Experi-mentalism: Gerard Senehi at TEDGlobal 2012

Posted by: Bedirhan Cinar

Gerard Senehi

Gerard Senehi is a performer of tiny miracles or, if you’re looking for a more formal job title, a mentalist. A mentalist is someone who blows people’s minds by doing things that just can’t be explained through science or reason and Gerard is exactly that. Be it his hands-off approach to smoking a cigarette, his ability to mostly read your mind, or his delightful manipulation of cutlery and glassware, he is the one who asks you how much you know about your constructs of reality.

Using a small group of random volunteers, Gerard starts to play. He has some of them hold the contents of their pockets in their open palms and smiles politely as the untouched objects begin to jump up and down. He asks a volunteer to hold a TED supplied wine glass and with a fork laid across it and fills the theater with the sounds of cutlery bouncing on glass. He borrows a cigarette, and after making it float around a bit, catches it with his mouth and takes a casual drag. Was this telekinesis? “Maybe it was,” he says. “We’ll see.”

And then things start to get surreal.

Gerard Senehi

Two volunteers step up and are given forks. He asks who would like to have the power and the one on the left politely accepts. The two volunteers are instructed to try and bend their forks with their fingertips. One guess as to whose fork was broken into two and whose fork was completely unscathed.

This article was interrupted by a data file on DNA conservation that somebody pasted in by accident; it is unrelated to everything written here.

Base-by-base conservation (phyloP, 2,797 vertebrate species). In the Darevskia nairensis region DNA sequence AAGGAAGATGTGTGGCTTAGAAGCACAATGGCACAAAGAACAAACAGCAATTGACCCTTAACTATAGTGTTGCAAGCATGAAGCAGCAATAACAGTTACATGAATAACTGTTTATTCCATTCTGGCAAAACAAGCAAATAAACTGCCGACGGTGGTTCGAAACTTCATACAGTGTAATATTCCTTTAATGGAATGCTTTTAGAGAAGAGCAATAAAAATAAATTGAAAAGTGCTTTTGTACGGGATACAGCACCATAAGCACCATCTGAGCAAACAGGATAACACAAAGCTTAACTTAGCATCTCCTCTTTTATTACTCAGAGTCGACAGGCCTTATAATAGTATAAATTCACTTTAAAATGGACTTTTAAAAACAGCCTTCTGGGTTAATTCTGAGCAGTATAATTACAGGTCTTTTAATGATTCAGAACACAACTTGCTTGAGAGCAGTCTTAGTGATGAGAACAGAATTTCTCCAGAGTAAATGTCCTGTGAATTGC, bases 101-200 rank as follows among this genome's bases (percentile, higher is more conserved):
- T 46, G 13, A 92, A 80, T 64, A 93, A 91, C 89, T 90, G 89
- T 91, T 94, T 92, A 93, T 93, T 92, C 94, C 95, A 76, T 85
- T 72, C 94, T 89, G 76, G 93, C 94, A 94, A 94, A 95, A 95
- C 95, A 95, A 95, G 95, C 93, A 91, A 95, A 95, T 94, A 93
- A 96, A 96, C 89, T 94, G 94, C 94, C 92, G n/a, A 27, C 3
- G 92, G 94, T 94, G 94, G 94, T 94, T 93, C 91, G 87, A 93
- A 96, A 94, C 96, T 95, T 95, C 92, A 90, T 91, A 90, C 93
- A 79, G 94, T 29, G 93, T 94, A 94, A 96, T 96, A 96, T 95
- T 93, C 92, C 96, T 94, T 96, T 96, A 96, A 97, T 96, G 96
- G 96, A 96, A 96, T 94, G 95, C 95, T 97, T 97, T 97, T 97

A volunteer is asked to pick a random person from their cellphone. After a series of increasingly accurate directed questions, “What is his name?”


“OK. I got Isha. This proves that mind reading is not an exact science.”

It is this definitive vagueness that proves to be the linchpin of Gerard’s performance. Was he really able to read a woman’s mind and simultaneously draw almost the same exact thing as she did? Did he really guess the word a volunteer was thinking of (after telling her that her initial word choice was too easy)? From his perspective, it didn’t matter. In his mind, none of this is about bending spoons and reading minds. It is all simply a metaphor for the potential of when we question the most fundamental aspects of our life.

Photos: James Duncan Davidson

Comments (2)

  • Ryan Clark commented on Nov 20 2013

    I wouldn’t go as far as calling them miracles but he sure is good at what he does.

  • Kevin Parcell commented on Jun 27 2012

    In my opinion, the doubt in our minds that it is real inures us to not seriously questioning our assumptions. In contrast, real miracles can be proven to be miracles, and that leads to the kind of questioning of assumptions that changes the world, while illusionists remind us to beware of frauds, but only when they reveal that they are illusionists. I honestly admire a great performance, but with all due respect, too much damage has been done to the world by performers who step over this line.